With the onset of drones, 3d data, and VR headsets – many site visits and tower climbs can be performed remotely.
Enabling Remote Work for Telecom Workers
ENABLING REMOTE WORK FOR TELECOM WORKERS
Chief Marketing Officer
With the onset of drones, 3d data, digital twins, and VR headsets – many site visits and tower climbs can be performed remotely.
Since the pandemic, many industries, companies, and employees have exercised the freedom to work from home. For white-collar workers, most tasks can be completed remotely, and meetings can be attended virtually. Mobile devices, high-speed internet access, cloud-based software and so many other technologies have made remote work and collaboration not just possible – but in some cases preferable. Conversely, for most blue-collar workers, being onsite is a requirement for manual labor or service. This is the reality for tower technicians, site managers, and engineers who must maintain physical tower infrastructure. However, with the onset of drones, 3D data, digital twins, and AR/VR/MR headsets – many site visits and tower climbs can be performed remotely.
When do 3D models replace the need for a visit?
While some work will always require a truck roll, many of the tasks tower workers perform manually can be performed virtually. Through the process of photogrammetry, drones can capture and generate 3D Reality Models of tower sites as they are built today. But not every 3D model provides the same level of fidelity or surface coverage. When 3D model accuracy is poor, or when areas of the structure are missing, site visits are required to fill in the information gaps.
In the early days of drone captures, most tower companies tested cheap, off-the-shelf-drones with limited payloads and camera sensors. And while these drones unquestionably provide a quick birds-eye perspective, the 3D models produced have failed to eliminate the need for a tower climb. 3D models only replace the need for a tower climb when they provide the same level of measurement a technician can obtain while onsite. This includes steel width, pipe thickness, and other essential measurements that are needed in complex engineering analysis for load capacity or wind shear. Therefore, a 3D model must provide millimeter accuracy over the entire structure – or “Engineering Class” data.
A breakthrough in 3D data that enables VR
Drone data (and what is possible through the photogrammetric process) is largely dictated by the drone sensor itself. For example, a 20MP sensor designed to capture “survey-grade accuracy” cannot generate the same resolution, GSD, or point cloud density as a properly calibrated 61MP sensor with optical lens. The sensor in turn is the primary constraint for 3D model accuracy and coverage.
At Visual Intelligence, we recognized that a drone sensor capable of collecting Engineering Class data was missing in the marketplace. Additionally, pulling from decades of executive experience in the tower industry, we knew that if we could develop technology that could collect this new class of data, it would be an enabling tool for the entire industry. After years of development, and dozens of patents, we have commercialized a drone sensor that does just that.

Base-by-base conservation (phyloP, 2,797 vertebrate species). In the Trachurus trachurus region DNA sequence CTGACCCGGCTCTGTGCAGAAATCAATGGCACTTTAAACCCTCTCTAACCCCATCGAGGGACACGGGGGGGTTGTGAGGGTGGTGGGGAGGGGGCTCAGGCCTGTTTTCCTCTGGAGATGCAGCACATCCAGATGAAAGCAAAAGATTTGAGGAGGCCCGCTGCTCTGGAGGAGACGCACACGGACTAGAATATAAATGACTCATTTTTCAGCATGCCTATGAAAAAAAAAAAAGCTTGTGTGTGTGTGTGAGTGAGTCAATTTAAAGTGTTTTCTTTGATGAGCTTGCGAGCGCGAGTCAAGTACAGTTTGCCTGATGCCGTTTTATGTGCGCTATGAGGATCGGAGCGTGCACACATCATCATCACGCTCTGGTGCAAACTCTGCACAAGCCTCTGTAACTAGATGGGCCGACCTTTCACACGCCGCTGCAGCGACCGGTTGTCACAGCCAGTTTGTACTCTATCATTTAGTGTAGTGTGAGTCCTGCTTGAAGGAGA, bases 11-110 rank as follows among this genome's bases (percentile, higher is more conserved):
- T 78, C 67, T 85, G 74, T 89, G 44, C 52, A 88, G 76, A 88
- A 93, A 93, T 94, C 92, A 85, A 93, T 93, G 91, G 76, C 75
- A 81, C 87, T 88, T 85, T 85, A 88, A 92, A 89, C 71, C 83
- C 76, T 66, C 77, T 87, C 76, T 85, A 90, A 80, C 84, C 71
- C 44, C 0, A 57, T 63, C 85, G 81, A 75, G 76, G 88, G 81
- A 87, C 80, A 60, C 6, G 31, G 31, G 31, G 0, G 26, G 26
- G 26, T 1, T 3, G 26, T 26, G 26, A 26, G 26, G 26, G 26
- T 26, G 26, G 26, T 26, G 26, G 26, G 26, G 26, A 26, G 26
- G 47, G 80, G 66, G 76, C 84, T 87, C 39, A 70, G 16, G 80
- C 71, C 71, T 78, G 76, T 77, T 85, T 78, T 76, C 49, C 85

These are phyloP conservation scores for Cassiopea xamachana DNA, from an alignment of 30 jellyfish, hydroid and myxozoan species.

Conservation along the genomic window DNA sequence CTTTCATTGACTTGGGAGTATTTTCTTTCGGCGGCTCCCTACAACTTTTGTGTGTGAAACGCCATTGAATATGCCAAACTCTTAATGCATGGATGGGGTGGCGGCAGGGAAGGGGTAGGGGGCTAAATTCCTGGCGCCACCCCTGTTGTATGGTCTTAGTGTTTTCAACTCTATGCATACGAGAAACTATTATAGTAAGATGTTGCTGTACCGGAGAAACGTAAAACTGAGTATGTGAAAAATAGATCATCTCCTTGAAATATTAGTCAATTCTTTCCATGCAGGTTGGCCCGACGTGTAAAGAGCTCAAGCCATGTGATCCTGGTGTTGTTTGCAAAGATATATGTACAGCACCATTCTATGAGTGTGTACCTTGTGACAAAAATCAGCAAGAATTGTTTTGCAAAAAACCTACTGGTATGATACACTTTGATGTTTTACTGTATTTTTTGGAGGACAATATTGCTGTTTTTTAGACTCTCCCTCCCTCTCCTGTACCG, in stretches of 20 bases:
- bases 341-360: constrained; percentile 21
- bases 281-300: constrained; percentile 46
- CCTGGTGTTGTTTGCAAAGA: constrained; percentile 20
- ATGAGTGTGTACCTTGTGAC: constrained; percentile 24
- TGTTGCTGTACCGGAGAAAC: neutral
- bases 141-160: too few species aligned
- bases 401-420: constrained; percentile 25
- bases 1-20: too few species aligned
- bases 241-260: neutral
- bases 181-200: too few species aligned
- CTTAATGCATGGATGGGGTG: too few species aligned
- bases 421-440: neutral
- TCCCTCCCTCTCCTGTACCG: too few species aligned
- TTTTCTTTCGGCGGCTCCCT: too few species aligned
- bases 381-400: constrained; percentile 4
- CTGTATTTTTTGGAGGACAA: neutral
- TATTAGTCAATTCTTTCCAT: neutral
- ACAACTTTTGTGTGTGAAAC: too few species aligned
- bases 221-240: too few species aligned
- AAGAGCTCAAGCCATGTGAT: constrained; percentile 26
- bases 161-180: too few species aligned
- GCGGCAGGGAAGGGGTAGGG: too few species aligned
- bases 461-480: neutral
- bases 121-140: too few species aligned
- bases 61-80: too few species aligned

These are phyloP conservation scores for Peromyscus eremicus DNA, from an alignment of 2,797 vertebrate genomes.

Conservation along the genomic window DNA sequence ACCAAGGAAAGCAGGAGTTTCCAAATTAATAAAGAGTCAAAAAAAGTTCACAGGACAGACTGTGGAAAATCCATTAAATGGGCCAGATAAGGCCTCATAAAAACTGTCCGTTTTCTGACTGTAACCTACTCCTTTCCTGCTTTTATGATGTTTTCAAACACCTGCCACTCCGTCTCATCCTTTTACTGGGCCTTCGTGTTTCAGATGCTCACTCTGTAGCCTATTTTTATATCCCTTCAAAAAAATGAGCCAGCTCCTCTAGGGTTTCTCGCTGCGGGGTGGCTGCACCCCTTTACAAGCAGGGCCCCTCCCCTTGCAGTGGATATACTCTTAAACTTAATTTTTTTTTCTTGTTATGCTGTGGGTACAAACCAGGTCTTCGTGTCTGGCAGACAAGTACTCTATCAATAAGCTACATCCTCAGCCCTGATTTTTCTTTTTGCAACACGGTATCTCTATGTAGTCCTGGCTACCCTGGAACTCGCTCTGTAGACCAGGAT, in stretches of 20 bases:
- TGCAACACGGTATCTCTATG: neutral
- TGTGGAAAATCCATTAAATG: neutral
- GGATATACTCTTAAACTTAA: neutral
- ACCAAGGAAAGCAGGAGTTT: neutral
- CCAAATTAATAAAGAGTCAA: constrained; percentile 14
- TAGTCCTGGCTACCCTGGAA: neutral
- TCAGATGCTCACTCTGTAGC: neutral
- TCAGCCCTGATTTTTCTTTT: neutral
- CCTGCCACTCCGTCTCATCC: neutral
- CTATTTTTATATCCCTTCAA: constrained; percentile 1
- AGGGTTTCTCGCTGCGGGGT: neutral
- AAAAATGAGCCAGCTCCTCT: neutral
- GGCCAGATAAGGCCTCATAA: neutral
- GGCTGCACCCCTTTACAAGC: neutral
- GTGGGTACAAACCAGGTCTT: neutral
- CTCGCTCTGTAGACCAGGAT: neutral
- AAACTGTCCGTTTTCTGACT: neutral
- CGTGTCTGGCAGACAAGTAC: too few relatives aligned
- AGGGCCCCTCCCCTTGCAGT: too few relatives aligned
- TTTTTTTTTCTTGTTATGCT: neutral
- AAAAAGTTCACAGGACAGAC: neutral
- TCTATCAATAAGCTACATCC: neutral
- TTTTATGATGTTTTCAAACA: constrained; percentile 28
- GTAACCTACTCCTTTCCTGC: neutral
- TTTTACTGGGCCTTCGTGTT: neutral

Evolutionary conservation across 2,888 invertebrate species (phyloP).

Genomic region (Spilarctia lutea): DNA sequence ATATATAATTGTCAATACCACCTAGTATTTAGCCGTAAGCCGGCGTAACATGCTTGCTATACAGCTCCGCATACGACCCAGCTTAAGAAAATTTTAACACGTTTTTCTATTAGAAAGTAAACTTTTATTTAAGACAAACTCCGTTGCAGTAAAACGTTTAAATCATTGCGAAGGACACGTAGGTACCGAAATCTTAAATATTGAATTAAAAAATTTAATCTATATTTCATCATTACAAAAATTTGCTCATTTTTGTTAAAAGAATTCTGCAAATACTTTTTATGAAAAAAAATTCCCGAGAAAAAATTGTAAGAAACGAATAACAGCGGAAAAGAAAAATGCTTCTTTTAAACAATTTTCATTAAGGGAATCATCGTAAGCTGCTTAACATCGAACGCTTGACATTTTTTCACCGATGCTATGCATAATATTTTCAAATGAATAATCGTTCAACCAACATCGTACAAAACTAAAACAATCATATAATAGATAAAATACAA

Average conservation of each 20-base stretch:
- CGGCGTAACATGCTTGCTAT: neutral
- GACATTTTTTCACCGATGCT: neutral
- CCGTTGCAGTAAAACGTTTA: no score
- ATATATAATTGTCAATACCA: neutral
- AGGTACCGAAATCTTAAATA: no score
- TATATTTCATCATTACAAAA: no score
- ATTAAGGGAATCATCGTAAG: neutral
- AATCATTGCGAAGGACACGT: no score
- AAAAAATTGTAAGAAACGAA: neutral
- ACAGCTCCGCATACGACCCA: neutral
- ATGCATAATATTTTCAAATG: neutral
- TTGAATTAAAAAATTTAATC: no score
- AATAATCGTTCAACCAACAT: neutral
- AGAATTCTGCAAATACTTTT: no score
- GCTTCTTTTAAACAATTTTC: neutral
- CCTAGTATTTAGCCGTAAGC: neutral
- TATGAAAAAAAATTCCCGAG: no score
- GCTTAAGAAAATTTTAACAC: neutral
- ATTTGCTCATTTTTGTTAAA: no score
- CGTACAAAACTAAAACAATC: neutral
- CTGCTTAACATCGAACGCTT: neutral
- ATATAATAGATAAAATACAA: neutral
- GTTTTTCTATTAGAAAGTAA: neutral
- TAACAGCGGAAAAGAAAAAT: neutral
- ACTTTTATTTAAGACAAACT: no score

Consolidating expertise from anywhere
With millimeter-accurate 3d models, many routine tower visits can now be done remotely. As opposed to a team of two or more driving hours to reach a site, then gearing up to climb the tower – a worker can now log into your database to perform the same assessment. This means staff will have the freedom to do work any time of day (day or night), and regardless of seasonality or inclement weather.
Truck rolls can be dramatically reduced, and work can be done faster and safer. The value of tower services increases too, as staff can accomplish more billable work per day. In this video, we highlight the reusability of drone data over the tower lifecycle.
Furthermore, this 3D data is accessible worldwide, removing geographic barriers and providing new access to skilled labor best suited for the task. This in turn will decrease reliance on third-party vendors, consolidating your workforce and potentially shifting operations in-house.
Immersive experiences enable collaboration
Immersive experiences too have been limited by the fidelity of the 3d environment users interact with. Historically, drones have delivered 3D experiences that lack a meaningful level of detail, and don’t get close to mimicking an in-person visit.
Engineering Class 3d data unlocks the potential of virtual Reality (VR) to augment in-person experiences – especially when multiple people are involved. VR technology goes beyond the desktop experience to create a virtual workspace that facilitates interaction between users – no matter their location. In real-time, employees across multiple skillsets can visit a millimeter-accurate 3D replica of a tower site to meet, review, and work on tasks together. For tower companies that have teams distributed across multiple cities or continents, collaborating in VR can be useful for tasks like co-location planning, site upgrades, or general leasing activities. In this example, we simulate what a Multi-Skilled Visits (MSV) would look like.
With the Telecom sector facing high costs, untimely delays, and skilled labor shortages, digitization is a key focus for tower companies. For the first time, the introduction of Engineering Class 3D drone data facilities an entirely new way of doing business. And as immersive VR experiences continue to mature, the prospect of remote work and experience consolidation is quickly becoming a reality.